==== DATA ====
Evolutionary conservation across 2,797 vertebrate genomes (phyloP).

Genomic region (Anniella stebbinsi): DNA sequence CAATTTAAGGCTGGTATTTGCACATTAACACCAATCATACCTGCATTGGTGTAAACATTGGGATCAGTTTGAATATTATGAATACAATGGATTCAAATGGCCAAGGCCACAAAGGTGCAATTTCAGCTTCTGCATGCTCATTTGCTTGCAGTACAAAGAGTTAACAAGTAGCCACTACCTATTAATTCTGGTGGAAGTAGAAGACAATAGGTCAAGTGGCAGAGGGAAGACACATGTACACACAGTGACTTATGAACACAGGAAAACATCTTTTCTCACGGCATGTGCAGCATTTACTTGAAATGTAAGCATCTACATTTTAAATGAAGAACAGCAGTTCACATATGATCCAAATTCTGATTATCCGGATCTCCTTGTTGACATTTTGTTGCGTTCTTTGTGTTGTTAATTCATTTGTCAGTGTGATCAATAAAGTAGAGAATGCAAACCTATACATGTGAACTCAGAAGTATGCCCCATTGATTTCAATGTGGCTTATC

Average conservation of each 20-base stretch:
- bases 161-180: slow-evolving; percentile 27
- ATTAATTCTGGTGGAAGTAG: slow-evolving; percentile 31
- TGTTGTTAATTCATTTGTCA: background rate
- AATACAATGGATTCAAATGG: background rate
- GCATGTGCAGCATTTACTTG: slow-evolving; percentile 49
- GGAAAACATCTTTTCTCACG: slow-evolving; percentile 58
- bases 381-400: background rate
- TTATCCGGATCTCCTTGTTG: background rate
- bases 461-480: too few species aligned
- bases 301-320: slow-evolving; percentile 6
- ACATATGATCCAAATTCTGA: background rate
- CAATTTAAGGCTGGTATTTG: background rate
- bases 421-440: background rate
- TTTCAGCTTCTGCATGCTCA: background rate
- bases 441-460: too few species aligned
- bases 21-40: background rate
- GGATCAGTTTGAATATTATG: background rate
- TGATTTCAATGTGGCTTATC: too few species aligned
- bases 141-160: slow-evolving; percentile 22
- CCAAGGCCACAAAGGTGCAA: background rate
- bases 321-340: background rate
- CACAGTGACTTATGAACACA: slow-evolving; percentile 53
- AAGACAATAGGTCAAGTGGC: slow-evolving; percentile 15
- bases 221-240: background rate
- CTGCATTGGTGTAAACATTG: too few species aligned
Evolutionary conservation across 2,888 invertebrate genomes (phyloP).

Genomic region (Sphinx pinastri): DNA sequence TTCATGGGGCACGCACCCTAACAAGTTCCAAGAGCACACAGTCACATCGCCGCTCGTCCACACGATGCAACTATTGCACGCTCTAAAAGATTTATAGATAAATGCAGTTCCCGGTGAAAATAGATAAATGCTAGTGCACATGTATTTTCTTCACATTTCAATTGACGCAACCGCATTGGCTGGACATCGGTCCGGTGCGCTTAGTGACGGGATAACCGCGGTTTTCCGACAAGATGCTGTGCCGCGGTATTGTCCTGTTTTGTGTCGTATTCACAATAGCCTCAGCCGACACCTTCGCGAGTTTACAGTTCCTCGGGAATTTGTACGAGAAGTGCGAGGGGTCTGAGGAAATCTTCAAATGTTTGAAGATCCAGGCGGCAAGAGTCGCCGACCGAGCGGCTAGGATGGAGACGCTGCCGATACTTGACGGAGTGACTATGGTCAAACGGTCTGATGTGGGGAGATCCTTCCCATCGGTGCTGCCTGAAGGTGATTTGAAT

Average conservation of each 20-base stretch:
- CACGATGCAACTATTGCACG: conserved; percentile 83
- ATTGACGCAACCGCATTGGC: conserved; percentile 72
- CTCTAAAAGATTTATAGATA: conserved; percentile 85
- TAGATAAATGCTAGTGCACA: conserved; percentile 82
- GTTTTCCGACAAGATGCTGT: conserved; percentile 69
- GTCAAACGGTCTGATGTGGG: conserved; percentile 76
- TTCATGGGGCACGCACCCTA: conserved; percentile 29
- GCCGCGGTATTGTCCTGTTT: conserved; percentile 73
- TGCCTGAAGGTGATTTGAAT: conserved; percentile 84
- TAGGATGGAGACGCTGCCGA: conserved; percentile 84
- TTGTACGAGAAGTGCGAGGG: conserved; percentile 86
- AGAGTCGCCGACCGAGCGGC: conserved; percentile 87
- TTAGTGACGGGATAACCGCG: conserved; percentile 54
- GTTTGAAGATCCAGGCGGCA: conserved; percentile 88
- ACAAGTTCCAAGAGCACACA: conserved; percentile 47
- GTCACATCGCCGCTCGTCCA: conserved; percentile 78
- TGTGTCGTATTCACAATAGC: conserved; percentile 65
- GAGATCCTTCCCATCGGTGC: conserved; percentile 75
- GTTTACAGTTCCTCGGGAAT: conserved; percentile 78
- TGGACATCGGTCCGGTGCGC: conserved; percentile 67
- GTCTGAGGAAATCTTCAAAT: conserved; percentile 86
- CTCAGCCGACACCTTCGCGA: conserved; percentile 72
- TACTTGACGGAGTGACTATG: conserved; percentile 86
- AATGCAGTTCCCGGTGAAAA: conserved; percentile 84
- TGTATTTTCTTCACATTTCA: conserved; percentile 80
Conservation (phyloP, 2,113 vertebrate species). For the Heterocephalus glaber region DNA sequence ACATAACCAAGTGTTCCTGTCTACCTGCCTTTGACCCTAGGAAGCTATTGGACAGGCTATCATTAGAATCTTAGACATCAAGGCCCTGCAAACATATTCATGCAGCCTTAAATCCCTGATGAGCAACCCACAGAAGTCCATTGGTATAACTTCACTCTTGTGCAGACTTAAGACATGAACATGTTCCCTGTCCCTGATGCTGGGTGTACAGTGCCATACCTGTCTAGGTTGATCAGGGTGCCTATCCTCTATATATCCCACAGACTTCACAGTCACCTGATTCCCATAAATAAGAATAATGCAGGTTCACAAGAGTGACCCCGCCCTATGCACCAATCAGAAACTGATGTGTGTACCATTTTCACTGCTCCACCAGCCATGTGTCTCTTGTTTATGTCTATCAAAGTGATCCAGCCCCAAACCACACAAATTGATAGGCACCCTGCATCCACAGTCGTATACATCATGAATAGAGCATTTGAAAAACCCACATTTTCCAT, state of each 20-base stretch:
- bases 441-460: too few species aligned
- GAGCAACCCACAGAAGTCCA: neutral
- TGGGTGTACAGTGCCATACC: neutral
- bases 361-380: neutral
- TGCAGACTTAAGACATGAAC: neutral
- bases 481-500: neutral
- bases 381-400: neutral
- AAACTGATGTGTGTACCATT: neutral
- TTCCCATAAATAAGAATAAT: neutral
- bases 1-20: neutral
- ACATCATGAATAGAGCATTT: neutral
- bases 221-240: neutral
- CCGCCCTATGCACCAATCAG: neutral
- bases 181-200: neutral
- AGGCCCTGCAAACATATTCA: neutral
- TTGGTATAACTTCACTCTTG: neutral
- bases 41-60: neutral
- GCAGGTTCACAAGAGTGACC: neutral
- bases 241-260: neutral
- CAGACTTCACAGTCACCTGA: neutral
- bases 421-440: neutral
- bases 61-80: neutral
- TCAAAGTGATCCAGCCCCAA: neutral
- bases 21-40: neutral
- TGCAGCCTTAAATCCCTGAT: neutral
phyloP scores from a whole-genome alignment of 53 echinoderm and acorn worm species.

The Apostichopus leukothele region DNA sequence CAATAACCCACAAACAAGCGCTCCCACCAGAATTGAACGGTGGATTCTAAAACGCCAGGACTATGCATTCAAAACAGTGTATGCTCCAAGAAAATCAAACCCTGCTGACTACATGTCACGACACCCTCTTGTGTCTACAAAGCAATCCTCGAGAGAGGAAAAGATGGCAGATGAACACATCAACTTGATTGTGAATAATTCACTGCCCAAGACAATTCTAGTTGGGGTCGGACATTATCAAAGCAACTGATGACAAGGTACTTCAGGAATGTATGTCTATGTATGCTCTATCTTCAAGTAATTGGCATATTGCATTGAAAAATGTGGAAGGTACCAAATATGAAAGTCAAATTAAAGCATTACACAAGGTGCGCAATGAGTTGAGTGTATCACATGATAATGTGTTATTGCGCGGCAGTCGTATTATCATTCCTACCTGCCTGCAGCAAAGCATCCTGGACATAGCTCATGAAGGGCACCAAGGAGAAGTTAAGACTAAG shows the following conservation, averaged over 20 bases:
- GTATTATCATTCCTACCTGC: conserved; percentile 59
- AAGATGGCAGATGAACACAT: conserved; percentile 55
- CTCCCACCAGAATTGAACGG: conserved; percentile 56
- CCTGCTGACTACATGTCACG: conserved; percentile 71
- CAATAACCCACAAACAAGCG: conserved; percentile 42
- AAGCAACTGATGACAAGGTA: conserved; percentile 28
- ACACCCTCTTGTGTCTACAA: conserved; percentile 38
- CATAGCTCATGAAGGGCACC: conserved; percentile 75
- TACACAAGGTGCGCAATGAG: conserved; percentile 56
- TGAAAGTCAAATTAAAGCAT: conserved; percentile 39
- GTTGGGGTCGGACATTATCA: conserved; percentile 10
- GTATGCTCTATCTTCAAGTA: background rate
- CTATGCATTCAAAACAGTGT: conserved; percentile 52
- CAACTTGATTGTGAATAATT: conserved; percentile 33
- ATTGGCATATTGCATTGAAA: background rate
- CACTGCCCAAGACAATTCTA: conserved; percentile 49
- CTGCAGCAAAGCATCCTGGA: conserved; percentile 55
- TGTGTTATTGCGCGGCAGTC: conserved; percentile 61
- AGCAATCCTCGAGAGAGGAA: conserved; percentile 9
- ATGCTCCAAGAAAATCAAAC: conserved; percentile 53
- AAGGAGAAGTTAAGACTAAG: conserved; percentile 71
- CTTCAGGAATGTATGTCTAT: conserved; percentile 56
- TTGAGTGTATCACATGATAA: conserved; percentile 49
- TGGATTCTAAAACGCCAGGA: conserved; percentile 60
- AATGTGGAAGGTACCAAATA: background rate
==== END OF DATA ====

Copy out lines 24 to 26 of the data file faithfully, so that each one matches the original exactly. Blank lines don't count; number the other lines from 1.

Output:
- bases 321-340: background rate
- CACAGTGACTTATGAACACA: slow-evolving; percentile 53
- AAGACAATAGGTCAAGTGGC: slow-evolving; percentile 15